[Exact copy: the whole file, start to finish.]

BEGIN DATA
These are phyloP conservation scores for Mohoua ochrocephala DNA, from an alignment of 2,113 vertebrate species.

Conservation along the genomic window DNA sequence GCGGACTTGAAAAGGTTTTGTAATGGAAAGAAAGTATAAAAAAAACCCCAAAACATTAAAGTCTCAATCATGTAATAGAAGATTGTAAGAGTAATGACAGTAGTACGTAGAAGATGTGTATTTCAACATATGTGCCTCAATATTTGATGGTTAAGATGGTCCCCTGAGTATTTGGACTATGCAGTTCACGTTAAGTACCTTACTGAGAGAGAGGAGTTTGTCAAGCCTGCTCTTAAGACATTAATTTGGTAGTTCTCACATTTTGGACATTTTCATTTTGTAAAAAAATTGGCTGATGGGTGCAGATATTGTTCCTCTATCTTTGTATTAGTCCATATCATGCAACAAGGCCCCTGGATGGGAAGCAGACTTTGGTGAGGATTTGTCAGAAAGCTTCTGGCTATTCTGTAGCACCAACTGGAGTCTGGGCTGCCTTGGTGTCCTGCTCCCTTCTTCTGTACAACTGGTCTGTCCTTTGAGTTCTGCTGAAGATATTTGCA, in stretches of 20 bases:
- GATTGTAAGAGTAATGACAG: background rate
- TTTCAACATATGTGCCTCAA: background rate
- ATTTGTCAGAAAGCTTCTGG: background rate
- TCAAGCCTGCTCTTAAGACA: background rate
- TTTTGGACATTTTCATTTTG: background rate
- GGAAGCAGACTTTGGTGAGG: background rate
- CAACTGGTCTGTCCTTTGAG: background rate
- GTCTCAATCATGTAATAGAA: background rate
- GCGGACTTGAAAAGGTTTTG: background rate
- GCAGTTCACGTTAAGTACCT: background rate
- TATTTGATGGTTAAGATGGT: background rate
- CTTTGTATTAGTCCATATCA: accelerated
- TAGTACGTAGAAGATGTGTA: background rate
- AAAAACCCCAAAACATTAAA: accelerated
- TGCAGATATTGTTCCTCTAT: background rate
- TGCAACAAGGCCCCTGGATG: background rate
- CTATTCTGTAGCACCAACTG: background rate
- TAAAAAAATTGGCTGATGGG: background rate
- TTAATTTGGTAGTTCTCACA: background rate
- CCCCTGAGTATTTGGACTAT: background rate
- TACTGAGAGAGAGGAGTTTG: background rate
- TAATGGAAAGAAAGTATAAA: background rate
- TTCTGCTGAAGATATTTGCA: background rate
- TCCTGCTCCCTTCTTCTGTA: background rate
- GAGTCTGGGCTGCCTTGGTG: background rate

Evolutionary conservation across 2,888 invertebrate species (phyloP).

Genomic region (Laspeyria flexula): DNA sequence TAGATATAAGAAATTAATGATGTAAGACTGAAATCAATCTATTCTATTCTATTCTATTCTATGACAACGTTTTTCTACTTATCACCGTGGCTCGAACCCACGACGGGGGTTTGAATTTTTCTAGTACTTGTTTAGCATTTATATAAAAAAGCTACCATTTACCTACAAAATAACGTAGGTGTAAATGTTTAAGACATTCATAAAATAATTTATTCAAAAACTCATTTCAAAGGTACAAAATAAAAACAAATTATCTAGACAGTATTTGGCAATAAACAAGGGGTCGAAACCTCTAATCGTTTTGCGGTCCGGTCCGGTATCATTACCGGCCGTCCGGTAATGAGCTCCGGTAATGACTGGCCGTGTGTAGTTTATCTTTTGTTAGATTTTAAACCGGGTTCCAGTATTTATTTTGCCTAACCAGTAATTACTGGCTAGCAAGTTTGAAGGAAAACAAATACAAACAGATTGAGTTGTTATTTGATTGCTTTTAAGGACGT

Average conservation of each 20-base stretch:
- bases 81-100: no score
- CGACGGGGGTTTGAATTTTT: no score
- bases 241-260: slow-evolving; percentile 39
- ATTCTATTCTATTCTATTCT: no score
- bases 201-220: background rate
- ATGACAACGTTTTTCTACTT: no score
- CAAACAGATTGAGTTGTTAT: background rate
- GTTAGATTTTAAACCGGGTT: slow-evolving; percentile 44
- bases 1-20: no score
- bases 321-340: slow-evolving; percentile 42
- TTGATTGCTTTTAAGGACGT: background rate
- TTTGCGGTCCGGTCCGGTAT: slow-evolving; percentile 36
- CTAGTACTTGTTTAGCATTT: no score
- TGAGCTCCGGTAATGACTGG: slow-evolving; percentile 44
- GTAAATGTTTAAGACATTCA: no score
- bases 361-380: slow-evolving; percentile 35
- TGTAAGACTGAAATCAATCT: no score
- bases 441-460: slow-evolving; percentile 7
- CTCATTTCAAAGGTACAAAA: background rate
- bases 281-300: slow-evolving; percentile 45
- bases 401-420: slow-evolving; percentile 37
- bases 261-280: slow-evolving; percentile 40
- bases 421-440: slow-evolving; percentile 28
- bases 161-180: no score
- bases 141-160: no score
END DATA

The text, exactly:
These are phyloP conservation scores for Mohoua ochrocephala DNA, from an alignment of 2,113 vertebrate species.

Conservation along the genomic window DNA sequence GCGGACTTGAAAAGGTTTTGTAATGGAAAGAAAGTATAAAAAAAACCCCAAAACATTAAAGTCTCAATCATGTAATAGAAGATTGTAAGAGTAATGACAGTAGTACGTAGAAGATGTGTATTTCAACATATGTGCCTCAATATTTGATGGTTAAGATGGTCCCCTGAGTATTTGGACTATGCAGTTCACGTTAAGTACCTTACTGAGAGAGAGGAGTTTGTCAAGCCTGCTCTTAAGACATTAATTTGGTAGTTCTCACATTTTGGACATTTTCATTTTGTAAAAAAATTGGCTGATGGGTGCAGATATTGTTCCTCTATCTTTGTATTAGTCCATATCATGCAACAAGGCCCCTGGATGGGAAGCAGACTTTGGTGAGGATTTGTCAGAAAGCTTCTGGCTATTCTGTAGCACCAACTGGAGTCTGGGCTGCCTTGGTGTCCTGCTCCCTTCTTCTGTACAACTGGTCTGTCCTTTGAGTTCTGCTGAAGATATTTGCA, in stretches of 20 bases:
- GATTGTAAGAGTAATGACAG: background rate
- TTTCAACATATGTGCCTCAA: background rate
- ATTTGTCAGAAAGCTTCTGG: background rate
- TCAAGCCTGCTCTTAAGACA: background rate
- TTTTGGACATTTTCATTTTG: background rate
- GGAAGCAGACTTTGGTGAGG: background rate
- CAACTGGTCTGTCCTTTGAG: background rate
- GTCTCAATCATGTAATAGAA: background rate
- GCGGACTTGAAAAGGTTTTG: background rate
- GCAGTTCACGTTAAGTACCT: background rate
- TATTTGATGGTTAAGATGGT: background rate
- CTTTGTATTAGTCCATATCA: accelerated
- TAGTACGTAGAAGATGTGTA: background rate
- AAAAACCCCAAAACATTAAA: accelerated
- TGCAGATATTGTTCCTCTAT: background rate
- TGCAACAAGGCCCCTGGATG: background rate
- CTATTCTGTAGCACCAACTG: background rate
- TAAAAAAATTGGCTGATGGG: background rate
- TTAATTTGGTAGTTCTCACA: background rate
- CCCCTGAGTATTTGGACTAT: background rate
- TACTGAGAGAGAGGAGTTTG: background rate
- TAATGGAAAGAAAGTATAAA: background rate
- TTCTGCTGAAGATATTTGCA: background rate
- TCCTGCTCCCTTCTTCTGTA: background rate
- GAGTCTGGGCTGCCTTGGTG: background rate

Evolutionary conservation across 2,888 invertebrate species (phyloP).

Genomic region (Laspeyria flexula): DNA sequence TAGATATAAGAAATTAATGATGTAAGACTGAAATCAATCTATTCTATTCTATTCTATTCTATGACAACGTTTTTCTACTTATCACCGTGGCTCGAACCCACGACGGGGGTTTGAATTTTTCTAGTACTTGTTTAGCATTTATATAAAAAAGCTACCATTTACCTACAAAATAACGTAGGTGTAAATGTTTAAGACATTCATAAAATAATTTATTCAAAAACTCATTTCAAAGGTACAAAATAAAAACAAATTATCTAGACAGTATTTGGCAATAAACAAGGGGTCGAAACCTCTAATCGTTTTGCGGTCCGGTCCGGTATCATTACCGGCCGTCCGGTAATGAGCTCCGGTAATGACTGGCCGTGTGTAGTTTATCTTTTGTTAGATTTTAAACCGGGTTCCAGTATTTATTTTGCCTAACCAGTAATTACTGGCTAGCAAGTTTGAAGGAAAACAAATACAAACAGATTGAGTTGTTATTTGATTGCTTTTAAGGACGT

Average conservation of each 20-base stretch:
- bases 81-100: no score
- CGACGGGGGTTTGAATTTTT: no score
- bases 241-260: slow-evolving; percentile 39
- ATTCTATTCTATTCTATTCT: no score
- bases 201-220: background rate
- ATGACAACGTTTTTCTACTT: no score
- CAAACAGATTGAGTTGTTAT: background rate
- GTTAGATTTTAAACCGGGTT: slow-evolving; percentile 44
- bases 1-20: no score
- bases 321-340: slow-evolving; percentile 42
- TTGATTGCTTTTAAGGACGT: background rate
- TTTGCGGTCCGGTCCGGTAT: slow-evolving; percentile 36
- CTAGTACTTGTTTAGCATTT: no score
- TGAGCTCCGGTAATGACTGG: slow-evolving; percentile 44
- GTAAATGTTTAAGACATTCA: no score
- bases 361-380: slow-evolving; percentile 35
- TGTAAGACTGAAATCAATCT: no score
- bases 441-460: slow-evolving; percentile 7
- CTCATTTCAAAGGTACAAAA: background rate
- bases 281-300: slow-evolving; percentile 45
- bases 401-420: slow-evolving; percentile 37
- bases 261-280: slow-evolving; percentile 40
- bases 421-440: slow-evolving; percentile 28
- bases 161-180: no score
- bases 141-160: no score